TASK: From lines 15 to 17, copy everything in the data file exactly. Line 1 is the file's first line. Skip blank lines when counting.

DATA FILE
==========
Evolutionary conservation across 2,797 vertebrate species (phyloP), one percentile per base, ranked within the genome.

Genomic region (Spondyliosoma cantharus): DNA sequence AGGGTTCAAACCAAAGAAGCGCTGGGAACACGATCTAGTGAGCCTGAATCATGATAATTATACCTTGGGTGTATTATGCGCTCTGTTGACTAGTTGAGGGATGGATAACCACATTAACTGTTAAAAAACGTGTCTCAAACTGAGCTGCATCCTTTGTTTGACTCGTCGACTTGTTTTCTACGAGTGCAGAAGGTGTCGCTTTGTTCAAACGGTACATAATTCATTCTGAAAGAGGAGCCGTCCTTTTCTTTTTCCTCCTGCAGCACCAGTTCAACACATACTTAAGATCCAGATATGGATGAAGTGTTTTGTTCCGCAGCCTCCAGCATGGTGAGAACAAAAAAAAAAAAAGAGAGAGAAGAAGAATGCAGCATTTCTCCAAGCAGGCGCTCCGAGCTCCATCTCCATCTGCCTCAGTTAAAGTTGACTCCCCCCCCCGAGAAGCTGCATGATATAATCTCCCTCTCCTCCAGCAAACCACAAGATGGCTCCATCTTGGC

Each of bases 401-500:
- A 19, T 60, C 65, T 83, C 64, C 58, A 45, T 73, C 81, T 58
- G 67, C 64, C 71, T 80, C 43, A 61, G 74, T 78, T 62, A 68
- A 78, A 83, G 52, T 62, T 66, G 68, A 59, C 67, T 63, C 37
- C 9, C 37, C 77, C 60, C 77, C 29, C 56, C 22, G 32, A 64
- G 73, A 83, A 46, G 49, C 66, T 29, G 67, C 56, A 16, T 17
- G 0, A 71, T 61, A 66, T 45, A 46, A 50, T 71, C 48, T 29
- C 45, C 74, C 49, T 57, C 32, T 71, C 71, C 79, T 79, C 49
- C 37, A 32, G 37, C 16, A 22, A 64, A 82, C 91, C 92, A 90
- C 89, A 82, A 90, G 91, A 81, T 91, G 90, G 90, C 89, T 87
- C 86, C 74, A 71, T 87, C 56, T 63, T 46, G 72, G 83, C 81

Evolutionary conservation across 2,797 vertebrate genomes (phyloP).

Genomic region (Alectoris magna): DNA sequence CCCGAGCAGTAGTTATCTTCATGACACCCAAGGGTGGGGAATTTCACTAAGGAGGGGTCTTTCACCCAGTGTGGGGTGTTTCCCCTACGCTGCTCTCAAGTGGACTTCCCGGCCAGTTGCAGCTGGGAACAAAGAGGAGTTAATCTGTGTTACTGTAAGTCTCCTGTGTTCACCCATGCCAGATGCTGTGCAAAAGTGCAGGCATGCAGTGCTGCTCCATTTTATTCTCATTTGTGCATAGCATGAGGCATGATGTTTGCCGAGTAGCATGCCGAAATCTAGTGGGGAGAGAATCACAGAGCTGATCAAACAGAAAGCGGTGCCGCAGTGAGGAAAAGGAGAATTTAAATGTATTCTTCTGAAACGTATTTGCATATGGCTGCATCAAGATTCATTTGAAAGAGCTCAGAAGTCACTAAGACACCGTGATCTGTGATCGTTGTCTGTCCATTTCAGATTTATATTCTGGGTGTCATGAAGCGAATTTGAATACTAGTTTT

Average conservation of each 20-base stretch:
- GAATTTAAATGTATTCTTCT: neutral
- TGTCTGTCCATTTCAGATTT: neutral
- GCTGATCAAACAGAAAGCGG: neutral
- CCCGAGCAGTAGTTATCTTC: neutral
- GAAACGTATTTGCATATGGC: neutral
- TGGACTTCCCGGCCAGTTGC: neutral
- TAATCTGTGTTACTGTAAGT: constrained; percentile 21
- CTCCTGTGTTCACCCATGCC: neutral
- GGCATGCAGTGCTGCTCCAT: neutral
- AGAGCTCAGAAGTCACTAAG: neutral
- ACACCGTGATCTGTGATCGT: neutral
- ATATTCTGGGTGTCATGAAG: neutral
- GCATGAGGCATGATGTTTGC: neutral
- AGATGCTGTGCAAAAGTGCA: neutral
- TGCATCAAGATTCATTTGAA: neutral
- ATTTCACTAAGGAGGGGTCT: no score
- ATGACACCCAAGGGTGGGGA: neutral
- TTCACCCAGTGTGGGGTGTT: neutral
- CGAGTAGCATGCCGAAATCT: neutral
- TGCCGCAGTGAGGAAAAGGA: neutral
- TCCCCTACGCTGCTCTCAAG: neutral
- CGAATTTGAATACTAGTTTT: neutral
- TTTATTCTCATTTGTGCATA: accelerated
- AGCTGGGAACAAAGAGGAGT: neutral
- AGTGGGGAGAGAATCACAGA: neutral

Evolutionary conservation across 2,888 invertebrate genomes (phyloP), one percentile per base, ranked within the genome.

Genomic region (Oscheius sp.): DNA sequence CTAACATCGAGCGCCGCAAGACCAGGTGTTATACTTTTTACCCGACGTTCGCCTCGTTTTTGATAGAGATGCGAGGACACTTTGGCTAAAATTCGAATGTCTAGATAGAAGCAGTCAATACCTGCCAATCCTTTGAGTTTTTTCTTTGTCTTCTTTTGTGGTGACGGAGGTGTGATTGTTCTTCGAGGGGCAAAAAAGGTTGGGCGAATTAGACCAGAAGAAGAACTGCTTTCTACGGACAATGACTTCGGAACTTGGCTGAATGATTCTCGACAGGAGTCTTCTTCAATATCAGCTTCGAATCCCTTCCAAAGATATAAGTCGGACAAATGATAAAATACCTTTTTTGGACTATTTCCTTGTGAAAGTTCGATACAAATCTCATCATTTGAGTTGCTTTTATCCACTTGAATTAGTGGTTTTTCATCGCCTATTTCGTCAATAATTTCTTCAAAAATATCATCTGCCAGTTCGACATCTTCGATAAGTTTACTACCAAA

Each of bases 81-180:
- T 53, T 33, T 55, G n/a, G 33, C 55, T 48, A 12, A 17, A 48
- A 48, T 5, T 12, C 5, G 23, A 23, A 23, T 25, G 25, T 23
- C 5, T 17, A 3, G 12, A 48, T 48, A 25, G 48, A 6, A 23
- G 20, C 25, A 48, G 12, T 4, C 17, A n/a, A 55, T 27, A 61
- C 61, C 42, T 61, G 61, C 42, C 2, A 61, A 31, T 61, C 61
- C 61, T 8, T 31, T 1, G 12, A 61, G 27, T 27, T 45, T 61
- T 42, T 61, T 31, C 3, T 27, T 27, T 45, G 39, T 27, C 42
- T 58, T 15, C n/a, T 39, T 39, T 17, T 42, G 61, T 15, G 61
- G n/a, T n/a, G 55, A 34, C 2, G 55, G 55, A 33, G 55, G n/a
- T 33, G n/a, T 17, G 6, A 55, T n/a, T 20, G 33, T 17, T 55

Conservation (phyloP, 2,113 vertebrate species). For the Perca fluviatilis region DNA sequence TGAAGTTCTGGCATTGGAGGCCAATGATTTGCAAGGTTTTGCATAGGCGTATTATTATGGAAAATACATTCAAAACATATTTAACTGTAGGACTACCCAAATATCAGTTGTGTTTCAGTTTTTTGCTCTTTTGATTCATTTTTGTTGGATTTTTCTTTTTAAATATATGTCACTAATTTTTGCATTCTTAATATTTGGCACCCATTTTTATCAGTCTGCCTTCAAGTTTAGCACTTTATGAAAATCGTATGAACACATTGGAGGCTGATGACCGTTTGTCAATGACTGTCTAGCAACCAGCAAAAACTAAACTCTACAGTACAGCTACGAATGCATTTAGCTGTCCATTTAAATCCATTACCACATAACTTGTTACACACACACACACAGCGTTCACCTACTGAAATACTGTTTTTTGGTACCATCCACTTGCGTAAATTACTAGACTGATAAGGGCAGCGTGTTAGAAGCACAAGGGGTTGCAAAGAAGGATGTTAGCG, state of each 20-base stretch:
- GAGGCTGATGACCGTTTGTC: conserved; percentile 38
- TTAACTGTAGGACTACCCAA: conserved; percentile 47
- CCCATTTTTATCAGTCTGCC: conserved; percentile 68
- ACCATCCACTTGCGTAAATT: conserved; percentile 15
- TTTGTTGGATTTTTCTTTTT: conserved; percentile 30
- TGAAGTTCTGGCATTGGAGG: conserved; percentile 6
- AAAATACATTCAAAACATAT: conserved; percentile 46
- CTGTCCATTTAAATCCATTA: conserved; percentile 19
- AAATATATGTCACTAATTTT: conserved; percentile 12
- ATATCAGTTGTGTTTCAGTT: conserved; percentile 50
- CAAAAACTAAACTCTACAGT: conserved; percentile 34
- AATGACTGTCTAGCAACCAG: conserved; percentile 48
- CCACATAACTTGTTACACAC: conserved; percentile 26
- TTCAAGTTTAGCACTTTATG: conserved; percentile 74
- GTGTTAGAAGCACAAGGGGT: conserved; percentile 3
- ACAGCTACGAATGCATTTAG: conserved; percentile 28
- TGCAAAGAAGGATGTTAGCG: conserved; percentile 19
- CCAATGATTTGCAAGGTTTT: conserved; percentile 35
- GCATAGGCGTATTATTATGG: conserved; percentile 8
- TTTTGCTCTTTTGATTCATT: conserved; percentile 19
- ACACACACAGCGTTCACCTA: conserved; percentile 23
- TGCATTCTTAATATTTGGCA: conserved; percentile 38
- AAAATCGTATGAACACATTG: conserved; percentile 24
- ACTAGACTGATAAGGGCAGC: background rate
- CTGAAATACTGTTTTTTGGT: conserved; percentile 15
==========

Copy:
Genomic region (Alectoris magna): DNA sequence CCCGAGCAGTAGTTATCTTCATGACACCCAAGGGTGGGGAATTTCACTAAGGAGGGGTCTTTCACCCAGTGTGGGGTGTTTCCCCTACGCTGCTCTCAAGTGGACTTCCCGGCCAGTTGCAGCTGGGAACAAAGAGGAGTTAATCTGTGTTACTGTAAGTCTCCTGTGTTCACCCATGCCAGATGCTGTGCAAAAGTGCAGGCATGCAGTGCTGCTCCATTTTATTCTCATTTGTGCATAGCATGAGGCATGATGTTTGCCGAGTAGCATGCCGAAATCTAGTGGGGAGAGAATCACAGAGCTGATCAAACAGAAAGCGGTGCCGCAGTGAGGAAAAGGAGAATTTAAATGTATTCTTCTGAAACGTATTTGCATATGGCTGCATCAAGATTCATTTGAAAGAGCTCAGAAGTCACTAAGACACCGTGATCTGTGATCGTTGTCTGTCCATTTCAGATTTATATTCTGGGTGTCATGAAGCGAATTTGAATACTAGTTTT

Average conservation of each 20-base stretch:
- GAATTTAAATGTATTCTTCT: neutral